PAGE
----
Wednesday, October 5, 2011

Progress, progress, everywhere!

Whew!! Hours of labor later (and not only our own), Equinox is showing signs that things are progressing. Hooray!! Of course, I find satisfaction in the little things as well as the large, so perhaps I'm overly optimistic? Nevertheless, things are moving forward! Here’s what we’ve gotten accomplished: Monday we had our canvas guys from G & G Canvas aboard, installing our custom-made items: the fly-bridge sun-shade and our new sun pads for the pilothouse roof. Both are great additions and look fabulous! (So excited!) The sun-shade will enable us to use the flybridge seating and outdoor area more often, and hopefully it will keep the salon below it a shade cooler as well. The sun pads are spectacular; Ron and I are already anticipating many gorgeous nights sleeping under the stars!
Visitng sun-bunnies rejoice, as the sun-
 pads are in place! (Muriel, this is for you!)
Monday also saw Ron and George, our knowledgeable mechanical guru, get a lot of big-ticket, essential items rolling. Using the davit, they removed the old cranky freezer and got the new Sun Danzer freezer loaded up onto the flybridge. That in itself was an undertaking, but happily, it went smoothly with no hitches. While they were busy with that, we also had Dick Murray aboard, re-installing our water-maker. Our ill-fated unit had been sent back to the factory earlier this summer for an entire re-build, and they swear it will work this time. (Please, oh please let it work...Come on, man!  Really the technology is not that difficult!) So, we shall see how that goes!

Our new freezer being loaded aboard Equinox. Notice the aft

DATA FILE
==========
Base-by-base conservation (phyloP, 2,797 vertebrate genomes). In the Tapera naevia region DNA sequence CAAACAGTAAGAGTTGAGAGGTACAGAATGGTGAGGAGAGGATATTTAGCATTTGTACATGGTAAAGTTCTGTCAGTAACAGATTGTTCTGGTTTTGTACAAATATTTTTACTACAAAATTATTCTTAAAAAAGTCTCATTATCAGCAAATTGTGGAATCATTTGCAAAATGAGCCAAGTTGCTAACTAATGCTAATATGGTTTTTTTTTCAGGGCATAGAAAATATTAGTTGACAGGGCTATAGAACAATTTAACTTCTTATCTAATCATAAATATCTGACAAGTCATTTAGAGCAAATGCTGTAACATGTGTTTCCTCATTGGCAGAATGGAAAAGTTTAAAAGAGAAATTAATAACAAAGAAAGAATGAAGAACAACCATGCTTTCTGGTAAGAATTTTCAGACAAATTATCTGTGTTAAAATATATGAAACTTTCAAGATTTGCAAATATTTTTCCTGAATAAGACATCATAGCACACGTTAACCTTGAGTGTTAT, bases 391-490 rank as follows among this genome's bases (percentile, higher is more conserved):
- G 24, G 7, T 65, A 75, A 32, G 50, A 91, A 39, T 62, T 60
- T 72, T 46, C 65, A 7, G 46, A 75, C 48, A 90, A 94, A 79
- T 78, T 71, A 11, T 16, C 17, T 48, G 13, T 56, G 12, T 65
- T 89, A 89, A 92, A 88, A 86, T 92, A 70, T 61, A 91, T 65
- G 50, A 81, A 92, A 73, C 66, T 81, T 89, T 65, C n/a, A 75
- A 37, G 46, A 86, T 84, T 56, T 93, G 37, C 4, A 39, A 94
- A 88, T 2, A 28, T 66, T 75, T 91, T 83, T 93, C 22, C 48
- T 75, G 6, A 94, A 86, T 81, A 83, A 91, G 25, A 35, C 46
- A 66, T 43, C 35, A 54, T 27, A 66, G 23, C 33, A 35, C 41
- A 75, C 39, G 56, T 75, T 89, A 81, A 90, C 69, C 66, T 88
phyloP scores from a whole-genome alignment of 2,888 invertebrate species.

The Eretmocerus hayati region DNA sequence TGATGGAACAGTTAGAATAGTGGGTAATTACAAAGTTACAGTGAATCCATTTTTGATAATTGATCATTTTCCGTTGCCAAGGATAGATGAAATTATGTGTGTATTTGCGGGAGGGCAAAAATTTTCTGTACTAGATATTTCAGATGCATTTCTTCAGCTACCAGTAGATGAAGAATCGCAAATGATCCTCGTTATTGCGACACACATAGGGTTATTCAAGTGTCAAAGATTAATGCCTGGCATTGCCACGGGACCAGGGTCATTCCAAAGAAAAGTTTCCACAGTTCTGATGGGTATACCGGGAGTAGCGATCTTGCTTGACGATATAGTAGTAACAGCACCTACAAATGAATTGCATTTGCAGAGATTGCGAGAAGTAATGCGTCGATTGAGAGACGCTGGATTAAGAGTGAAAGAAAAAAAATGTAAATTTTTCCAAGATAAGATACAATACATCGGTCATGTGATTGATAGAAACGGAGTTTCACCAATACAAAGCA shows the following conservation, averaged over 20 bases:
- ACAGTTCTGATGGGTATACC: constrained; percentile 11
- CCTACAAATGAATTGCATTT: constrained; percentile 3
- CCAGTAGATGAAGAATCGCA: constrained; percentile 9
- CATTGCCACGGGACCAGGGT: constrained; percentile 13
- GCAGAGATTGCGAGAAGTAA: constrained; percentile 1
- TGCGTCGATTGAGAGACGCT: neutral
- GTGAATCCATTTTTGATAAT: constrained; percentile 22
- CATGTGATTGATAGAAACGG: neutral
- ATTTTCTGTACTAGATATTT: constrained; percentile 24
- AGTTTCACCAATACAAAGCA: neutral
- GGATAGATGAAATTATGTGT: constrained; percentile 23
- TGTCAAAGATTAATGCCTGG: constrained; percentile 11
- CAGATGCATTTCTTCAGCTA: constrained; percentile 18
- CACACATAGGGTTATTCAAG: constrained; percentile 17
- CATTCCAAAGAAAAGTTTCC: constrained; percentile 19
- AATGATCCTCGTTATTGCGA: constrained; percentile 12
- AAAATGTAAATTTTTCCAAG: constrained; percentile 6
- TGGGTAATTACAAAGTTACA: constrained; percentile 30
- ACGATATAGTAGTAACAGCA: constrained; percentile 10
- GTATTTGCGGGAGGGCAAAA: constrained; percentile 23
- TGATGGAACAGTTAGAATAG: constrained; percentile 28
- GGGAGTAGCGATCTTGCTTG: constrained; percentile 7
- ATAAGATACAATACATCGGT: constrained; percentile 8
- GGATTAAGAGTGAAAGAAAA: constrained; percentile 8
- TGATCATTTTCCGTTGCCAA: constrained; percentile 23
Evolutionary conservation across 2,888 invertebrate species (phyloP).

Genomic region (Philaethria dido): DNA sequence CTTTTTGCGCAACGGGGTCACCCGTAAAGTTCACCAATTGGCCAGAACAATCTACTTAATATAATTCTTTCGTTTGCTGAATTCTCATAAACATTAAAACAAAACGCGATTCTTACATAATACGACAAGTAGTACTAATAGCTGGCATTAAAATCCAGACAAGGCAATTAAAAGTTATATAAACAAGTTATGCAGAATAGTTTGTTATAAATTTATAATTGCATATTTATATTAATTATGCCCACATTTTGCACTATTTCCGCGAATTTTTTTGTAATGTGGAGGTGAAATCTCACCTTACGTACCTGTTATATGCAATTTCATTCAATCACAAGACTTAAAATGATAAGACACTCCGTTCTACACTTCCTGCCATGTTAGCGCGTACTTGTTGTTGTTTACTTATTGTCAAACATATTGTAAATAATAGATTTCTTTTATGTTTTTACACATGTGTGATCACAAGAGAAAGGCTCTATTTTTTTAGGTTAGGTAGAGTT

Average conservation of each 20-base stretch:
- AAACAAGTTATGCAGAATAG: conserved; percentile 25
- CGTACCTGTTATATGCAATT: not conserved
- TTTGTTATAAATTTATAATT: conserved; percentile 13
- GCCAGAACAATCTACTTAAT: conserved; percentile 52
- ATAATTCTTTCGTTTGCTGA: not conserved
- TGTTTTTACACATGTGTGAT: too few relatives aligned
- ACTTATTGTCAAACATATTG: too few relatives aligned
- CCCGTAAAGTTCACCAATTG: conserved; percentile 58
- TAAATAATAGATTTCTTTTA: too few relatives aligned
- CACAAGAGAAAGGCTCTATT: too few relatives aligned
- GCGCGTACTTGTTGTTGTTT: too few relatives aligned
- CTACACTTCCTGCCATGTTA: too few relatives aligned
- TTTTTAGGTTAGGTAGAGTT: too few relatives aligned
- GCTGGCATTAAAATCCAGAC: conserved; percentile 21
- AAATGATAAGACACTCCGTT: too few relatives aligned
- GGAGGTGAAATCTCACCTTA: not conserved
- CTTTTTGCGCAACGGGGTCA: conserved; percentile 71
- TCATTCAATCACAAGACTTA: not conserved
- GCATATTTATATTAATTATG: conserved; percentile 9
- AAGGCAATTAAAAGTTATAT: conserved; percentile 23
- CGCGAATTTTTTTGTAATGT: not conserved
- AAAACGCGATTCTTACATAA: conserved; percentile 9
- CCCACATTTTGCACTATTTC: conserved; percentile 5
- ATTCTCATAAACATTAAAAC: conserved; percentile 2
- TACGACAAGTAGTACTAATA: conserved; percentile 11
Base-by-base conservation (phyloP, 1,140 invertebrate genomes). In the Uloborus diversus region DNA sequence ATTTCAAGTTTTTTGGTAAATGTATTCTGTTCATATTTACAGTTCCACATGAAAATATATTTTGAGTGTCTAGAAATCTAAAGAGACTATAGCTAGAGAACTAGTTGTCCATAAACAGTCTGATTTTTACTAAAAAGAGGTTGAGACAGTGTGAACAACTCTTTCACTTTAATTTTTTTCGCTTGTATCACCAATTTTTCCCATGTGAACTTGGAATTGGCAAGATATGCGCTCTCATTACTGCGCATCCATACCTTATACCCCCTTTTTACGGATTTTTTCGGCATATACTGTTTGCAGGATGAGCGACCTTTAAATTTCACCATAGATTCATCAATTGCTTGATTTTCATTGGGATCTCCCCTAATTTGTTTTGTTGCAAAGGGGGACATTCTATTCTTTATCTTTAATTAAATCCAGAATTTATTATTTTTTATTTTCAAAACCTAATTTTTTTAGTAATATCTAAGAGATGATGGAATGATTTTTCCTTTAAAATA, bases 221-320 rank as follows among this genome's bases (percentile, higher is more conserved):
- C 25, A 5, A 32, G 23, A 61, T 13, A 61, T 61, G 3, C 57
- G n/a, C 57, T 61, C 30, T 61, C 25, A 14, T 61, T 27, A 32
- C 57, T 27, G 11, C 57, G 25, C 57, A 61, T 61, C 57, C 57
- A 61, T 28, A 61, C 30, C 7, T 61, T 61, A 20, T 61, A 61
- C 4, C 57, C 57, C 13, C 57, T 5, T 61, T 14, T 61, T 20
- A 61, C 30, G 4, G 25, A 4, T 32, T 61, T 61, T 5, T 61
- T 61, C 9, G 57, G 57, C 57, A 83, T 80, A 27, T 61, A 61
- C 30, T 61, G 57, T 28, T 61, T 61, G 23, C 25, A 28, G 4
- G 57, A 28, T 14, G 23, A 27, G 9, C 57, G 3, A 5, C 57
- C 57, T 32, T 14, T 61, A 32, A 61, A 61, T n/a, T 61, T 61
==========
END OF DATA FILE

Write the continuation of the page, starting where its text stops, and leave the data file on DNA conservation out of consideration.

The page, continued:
sun-shade over the flybridge deck!
We also had the dinghy davit inspected and checked – and as it turned out, it was in great shape. The Marquipt technicians complimented us on how well-maintained it was, and said there was really no reason why we even bothered to call them. (Ok, overkill, but we just wanted to be sure!) You need your dingy!!

As always, after running errands to pick up some of the never-ending list of needed items, I spent the remainder of Tuesday in the galley. (Getting monotonous, aren’t I?) But this time, it wasn’t just unpack and stow – I was on a mission! As I rocked out to my usual tunes supplied by Radio Margaritaville, I was busy vacuum-sealing all the specialty meats we ordered from The Butcher Shoppe here in Stuart. Bob, the butcher/owner is very customer-oriented and cuts everything to your specifications. Everything we ordered is of amazing quality, so it’s exciting to have it in our provisions, as opposed to the bulk stuff we could get at Sam's Club. Why bother, you ask?

The truth is that many grocery stores in the islands do not have the variety and abundance of inspected meats that we’ve become accustomed to here stateside. People take our abundance for granted! When cruising and living locally, food options are much more limited, for just about every item is imported, shipped or flown in, and is more expensive. Meats are a case in point. We love to eat the local cuisine (as you know!) and have found that good chicken is ubiquitous in the islands, with other treats fairly easy to come by – conch, lobster and goat, for example. All delicious! But beyond that, the choices become much more limited... 

There is usually frozen ground beef to be found in the larger supermarkets, with a variety of stew meats (usually goat, lamb or ox-tail) but often bony. And...what often remains are items we choose to bypass: pig snouts, pig tails, and pork belly -- which I’m not at all sure I’d like to cook even if I knew how to! (They are probably delicious, but I admit, I have yet to be brave enough to find out.) Plus there is always saltfish, along with local fresh seafood --both of which are delicious -- but when it comes to beef, it can be of dubious quality, or sometimes you can’t find it at all! Thus, for those special evenings on anchor in a quiet cove, we're excited have aboard hard-to-find items like good steaks and pot roasts, and even rack of lamb or veal chops. (Variety is the spice of life, isn't it?)

So…I put the vacu-sealer through its paces, separating our larger order of meats into packets of 2, 3 or 4 servings and tucked them right in the freezer. We will have our delicious local cuisine of jerk chicken, fish or conch...AND our beef too!

Rib veal chops awaiting vacuum sealing. Ron will be in heaven
 when I serve these on the aft deck for a sunset dinner sometime!

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